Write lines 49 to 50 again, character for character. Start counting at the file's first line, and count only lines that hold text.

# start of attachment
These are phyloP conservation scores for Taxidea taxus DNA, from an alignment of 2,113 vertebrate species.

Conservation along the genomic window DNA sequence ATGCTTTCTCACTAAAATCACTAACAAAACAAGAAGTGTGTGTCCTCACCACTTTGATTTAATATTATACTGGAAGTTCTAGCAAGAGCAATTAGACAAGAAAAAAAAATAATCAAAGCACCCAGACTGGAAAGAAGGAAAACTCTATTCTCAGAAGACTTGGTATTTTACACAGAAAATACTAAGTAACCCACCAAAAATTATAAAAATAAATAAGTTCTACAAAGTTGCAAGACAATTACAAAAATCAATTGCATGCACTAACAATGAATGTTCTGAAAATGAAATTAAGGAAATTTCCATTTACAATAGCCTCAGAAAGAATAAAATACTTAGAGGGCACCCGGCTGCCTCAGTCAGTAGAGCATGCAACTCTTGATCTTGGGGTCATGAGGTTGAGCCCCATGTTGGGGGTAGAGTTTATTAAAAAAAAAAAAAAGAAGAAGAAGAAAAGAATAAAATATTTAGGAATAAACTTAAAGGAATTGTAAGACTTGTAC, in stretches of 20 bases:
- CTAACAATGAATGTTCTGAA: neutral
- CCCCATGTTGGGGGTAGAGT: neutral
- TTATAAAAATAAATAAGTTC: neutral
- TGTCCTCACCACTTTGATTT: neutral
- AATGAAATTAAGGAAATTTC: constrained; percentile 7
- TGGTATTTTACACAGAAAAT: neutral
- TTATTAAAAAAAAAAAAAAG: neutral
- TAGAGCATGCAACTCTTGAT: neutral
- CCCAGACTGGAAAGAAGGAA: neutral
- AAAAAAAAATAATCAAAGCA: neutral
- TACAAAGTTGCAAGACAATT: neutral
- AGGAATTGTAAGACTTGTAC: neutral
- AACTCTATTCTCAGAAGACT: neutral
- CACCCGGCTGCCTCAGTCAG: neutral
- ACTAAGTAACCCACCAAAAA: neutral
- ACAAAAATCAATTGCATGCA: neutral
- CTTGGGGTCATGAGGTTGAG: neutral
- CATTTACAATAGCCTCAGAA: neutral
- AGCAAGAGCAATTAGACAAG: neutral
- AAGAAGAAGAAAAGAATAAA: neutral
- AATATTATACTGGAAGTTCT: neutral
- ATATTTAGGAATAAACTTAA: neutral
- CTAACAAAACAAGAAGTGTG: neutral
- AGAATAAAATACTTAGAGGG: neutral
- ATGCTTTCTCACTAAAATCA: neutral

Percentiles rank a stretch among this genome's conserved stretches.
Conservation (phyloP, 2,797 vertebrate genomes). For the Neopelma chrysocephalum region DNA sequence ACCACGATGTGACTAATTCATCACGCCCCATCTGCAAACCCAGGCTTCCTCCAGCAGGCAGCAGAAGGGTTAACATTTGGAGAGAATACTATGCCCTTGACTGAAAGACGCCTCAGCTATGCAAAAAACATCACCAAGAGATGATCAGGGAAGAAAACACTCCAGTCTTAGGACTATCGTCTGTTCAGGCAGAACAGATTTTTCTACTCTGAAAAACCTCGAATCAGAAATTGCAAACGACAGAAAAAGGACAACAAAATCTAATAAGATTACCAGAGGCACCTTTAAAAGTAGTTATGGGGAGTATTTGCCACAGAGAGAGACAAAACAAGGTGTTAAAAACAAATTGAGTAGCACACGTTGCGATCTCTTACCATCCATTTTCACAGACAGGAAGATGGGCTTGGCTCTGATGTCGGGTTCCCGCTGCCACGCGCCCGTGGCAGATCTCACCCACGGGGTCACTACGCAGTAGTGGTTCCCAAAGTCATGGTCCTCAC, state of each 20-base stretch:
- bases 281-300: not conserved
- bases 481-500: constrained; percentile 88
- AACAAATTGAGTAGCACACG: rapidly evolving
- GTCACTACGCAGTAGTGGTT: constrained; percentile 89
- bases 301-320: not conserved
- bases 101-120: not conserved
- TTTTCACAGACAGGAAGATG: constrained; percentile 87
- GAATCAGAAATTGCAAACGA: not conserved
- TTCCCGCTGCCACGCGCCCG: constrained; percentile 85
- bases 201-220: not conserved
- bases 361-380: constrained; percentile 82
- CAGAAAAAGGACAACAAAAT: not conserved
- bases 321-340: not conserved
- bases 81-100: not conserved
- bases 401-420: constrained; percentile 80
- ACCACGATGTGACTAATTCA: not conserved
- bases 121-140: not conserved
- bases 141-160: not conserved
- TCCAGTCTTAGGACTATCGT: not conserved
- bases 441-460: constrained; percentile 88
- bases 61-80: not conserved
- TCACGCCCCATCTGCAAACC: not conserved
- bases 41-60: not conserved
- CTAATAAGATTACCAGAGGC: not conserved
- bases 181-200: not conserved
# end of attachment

- bases 441-460: constrained; percentile 88
- bases 61-80: not conserved